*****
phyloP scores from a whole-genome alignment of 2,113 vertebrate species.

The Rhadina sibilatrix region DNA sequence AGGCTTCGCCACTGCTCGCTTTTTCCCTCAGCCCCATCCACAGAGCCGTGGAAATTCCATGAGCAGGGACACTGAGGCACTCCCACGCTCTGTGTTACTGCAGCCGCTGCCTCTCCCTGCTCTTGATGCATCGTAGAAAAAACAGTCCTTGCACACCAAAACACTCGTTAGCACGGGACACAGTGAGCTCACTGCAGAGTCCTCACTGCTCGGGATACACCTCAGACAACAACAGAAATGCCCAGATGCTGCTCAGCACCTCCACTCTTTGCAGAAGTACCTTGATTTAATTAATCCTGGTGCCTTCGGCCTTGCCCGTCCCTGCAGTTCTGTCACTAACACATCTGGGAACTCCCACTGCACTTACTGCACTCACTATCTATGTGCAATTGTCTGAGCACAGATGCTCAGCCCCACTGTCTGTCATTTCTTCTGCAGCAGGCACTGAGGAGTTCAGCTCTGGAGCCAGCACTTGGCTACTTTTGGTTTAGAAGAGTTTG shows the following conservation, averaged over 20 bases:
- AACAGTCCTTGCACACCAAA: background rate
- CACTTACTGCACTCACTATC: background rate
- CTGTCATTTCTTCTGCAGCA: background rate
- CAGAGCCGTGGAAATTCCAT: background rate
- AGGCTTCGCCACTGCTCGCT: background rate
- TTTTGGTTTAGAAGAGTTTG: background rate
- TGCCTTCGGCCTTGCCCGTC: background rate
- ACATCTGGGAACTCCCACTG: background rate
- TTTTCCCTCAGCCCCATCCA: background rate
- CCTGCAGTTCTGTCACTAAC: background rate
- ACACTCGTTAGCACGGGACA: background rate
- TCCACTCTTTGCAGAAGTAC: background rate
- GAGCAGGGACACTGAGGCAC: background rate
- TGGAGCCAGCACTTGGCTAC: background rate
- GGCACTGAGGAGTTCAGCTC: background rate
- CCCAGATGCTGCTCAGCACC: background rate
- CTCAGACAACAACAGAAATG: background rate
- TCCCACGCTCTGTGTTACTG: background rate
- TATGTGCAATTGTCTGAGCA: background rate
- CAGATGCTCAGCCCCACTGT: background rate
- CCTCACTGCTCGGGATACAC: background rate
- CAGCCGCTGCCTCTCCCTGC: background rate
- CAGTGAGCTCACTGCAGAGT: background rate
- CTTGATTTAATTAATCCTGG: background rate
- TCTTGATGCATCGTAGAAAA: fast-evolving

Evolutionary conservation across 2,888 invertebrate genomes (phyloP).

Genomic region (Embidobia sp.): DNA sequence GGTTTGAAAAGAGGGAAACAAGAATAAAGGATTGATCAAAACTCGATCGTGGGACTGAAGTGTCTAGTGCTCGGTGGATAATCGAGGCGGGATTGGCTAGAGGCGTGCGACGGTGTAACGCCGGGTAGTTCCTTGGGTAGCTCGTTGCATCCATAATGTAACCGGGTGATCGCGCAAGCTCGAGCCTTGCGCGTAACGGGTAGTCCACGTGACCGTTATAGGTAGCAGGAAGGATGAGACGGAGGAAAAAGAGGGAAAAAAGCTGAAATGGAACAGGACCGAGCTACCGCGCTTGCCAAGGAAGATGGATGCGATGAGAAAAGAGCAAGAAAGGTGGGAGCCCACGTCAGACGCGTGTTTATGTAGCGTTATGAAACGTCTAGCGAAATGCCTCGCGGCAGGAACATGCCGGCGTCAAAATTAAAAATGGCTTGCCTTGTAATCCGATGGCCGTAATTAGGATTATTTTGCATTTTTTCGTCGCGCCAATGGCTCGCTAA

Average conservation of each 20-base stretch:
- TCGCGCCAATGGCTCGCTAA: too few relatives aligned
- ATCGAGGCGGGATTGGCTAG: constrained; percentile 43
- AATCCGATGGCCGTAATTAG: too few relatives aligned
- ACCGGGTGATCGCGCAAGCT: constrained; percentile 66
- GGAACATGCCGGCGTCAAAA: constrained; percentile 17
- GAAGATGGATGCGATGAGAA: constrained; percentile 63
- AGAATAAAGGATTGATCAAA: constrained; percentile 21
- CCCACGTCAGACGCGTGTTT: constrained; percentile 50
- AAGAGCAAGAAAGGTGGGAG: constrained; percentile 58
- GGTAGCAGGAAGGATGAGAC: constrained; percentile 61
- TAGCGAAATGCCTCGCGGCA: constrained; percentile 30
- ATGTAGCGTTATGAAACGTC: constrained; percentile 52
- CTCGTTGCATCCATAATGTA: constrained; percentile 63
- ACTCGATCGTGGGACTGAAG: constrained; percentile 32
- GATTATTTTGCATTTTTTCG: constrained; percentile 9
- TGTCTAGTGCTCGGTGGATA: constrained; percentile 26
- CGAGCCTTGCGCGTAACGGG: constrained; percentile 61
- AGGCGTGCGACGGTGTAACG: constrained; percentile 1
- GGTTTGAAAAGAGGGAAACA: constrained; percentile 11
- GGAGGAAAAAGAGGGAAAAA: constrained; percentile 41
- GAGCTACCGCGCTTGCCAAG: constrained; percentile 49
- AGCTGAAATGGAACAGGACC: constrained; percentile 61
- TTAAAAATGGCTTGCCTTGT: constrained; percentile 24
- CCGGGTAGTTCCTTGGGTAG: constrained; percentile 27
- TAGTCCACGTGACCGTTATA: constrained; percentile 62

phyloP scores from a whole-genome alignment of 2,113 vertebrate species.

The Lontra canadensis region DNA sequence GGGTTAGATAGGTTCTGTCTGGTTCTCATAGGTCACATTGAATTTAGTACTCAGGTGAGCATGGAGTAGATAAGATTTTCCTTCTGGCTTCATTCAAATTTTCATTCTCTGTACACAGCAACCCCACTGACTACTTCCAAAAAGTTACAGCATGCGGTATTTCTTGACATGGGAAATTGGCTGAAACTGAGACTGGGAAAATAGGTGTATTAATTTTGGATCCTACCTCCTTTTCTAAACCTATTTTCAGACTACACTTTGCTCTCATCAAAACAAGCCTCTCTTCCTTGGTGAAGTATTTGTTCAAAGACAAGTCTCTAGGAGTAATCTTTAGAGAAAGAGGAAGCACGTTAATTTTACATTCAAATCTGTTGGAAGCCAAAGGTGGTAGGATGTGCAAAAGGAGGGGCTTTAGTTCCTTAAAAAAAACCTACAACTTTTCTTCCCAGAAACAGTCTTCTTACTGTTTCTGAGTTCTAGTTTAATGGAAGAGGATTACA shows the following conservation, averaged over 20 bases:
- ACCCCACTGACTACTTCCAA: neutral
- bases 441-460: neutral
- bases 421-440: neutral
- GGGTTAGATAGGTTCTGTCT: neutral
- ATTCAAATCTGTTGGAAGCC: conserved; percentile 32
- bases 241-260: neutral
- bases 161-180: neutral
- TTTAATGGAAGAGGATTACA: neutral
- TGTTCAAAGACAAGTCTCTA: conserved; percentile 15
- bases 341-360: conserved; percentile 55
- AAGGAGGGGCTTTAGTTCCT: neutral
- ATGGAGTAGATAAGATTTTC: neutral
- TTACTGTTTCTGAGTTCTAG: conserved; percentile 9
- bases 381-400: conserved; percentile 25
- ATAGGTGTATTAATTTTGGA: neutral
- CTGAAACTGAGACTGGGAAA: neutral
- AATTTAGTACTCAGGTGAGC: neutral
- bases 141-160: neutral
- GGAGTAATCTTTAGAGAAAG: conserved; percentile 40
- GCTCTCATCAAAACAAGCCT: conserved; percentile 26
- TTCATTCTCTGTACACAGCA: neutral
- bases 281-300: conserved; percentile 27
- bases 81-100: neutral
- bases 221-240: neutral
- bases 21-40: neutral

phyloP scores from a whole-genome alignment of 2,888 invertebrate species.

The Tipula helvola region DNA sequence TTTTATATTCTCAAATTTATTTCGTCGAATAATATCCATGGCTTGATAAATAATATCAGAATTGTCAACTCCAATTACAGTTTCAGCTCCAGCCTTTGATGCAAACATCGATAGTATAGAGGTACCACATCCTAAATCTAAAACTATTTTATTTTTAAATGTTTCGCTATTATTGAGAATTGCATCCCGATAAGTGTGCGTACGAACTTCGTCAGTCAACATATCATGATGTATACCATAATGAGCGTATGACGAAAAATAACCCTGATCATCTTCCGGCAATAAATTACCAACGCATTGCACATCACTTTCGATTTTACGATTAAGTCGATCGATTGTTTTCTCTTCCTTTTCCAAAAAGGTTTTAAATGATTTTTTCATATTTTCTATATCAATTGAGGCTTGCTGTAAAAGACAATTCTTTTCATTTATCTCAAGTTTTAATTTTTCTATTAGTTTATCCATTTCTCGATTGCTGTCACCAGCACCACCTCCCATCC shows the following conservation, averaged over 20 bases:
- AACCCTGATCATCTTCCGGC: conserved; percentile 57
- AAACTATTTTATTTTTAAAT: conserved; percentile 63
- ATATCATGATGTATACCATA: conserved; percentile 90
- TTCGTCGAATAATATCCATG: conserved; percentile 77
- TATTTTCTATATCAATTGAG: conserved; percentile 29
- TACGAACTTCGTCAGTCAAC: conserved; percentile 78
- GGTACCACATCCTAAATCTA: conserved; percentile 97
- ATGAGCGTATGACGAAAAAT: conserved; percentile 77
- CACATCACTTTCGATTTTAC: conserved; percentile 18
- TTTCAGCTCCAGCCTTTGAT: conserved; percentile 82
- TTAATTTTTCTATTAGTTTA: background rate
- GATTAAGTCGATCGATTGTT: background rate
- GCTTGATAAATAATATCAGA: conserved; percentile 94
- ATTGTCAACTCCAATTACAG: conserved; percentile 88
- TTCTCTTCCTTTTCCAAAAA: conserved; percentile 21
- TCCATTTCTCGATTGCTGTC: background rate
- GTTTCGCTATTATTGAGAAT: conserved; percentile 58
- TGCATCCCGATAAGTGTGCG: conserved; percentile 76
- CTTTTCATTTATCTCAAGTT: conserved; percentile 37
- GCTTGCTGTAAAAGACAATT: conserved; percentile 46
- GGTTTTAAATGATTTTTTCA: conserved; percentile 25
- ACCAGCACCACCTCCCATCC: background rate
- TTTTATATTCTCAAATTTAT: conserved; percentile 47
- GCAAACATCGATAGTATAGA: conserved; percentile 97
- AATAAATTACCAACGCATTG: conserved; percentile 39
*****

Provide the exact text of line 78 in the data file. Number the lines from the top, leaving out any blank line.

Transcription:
- TTCATTCTCTGTACACAGCA: neutral